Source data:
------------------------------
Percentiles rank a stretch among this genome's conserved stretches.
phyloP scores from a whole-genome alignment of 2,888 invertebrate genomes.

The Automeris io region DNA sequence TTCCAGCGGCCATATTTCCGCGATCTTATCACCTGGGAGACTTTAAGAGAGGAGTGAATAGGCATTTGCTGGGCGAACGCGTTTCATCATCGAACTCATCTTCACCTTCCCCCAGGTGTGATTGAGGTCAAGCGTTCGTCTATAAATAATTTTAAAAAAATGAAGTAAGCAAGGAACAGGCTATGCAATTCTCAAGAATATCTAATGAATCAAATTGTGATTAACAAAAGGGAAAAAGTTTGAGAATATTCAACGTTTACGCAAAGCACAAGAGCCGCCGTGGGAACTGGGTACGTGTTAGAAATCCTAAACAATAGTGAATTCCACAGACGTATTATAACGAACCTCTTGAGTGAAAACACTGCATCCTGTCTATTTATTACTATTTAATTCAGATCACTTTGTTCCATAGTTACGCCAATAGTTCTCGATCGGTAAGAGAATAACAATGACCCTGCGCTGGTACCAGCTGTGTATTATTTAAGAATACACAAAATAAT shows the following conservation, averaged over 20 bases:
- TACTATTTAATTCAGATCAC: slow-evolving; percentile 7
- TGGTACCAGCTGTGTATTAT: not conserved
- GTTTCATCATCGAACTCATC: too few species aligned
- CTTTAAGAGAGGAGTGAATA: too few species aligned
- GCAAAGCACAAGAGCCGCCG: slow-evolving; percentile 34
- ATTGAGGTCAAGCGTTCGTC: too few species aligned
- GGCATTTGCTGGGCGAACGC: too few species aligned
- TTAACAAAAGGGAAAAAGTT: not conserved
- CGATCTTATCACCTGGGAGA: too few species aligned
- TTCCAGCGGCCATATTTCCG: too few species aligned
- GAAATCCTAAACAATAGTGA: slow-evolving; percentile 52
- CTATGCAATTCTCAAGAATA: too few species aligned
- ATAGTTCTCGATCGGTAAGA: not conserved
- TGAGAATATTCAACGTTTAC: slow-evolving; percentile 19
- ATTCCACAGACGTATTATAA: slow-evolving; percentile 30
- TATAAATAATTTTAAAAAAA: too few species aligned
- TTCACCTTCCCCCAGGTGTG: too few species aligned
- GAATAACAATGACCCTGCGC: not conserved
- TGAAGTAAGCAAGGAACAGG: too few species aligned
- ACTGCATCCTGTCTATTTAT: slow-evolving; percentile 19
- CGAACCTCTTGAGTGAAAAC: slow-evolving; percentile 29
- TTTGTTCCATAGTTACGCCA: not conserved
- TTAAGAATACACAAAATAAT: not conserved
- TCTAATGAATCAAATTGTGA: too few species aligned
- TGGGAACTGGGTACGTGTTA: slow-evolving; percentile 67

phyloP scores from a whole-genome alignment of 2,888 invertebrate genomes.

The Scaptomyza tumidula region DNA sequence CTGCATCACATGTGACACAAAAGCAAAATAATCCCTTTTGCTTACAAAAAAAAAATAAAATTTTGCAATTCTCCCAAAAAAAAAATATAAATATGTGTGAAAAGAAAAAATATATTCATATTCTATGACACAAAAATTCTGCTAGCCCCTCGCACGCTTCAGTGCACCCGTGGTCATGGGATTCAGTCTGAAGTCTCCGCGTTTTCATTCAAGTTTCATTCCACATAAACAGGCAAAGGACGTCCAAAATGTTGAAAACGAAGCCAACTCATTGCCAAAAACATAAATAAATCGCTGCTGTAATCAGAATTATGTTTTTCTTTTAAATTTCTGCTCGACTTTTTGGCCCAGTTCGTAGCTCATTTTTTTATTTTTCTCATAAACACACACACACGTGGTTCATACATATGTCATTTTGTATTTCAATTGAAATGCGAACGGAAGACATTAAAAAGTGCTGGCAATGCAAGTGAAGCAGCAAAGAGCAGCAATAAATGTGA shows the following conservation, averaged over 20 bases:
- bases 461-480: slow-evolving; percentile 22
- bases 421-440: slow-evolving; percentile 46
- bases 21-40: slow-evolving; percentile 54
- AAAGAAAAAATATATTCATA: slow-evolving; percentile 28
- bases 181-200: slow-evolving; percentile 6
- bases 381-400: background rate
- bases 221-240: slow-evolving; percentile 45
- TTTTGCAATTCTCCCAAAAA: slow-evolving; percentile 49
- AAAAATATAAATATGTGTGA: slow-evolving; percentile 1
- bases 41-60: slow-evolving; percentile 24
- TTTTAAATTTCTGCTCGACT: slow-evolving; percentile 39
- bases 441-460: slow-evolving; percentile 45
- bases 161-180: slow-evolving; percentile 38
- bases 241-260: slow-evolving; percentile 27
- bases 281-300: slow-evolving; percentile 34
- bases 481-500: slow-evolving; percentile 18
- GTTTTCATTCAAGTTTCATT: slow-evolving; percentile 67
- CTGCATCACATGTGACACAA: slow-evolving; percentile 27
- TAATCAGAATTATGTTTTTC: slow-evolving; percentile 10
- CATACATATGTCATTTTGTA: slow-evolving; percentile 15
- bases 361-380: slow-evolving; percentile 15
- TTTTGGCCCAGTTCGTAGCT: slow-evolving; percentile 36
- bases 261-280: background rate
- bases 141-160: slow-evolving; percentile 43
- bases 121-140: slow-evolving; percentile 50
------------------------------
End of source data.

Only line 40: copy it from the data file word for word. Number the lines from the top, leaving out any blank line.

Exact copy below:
- bases 41-60: slow-evolving; percentile 24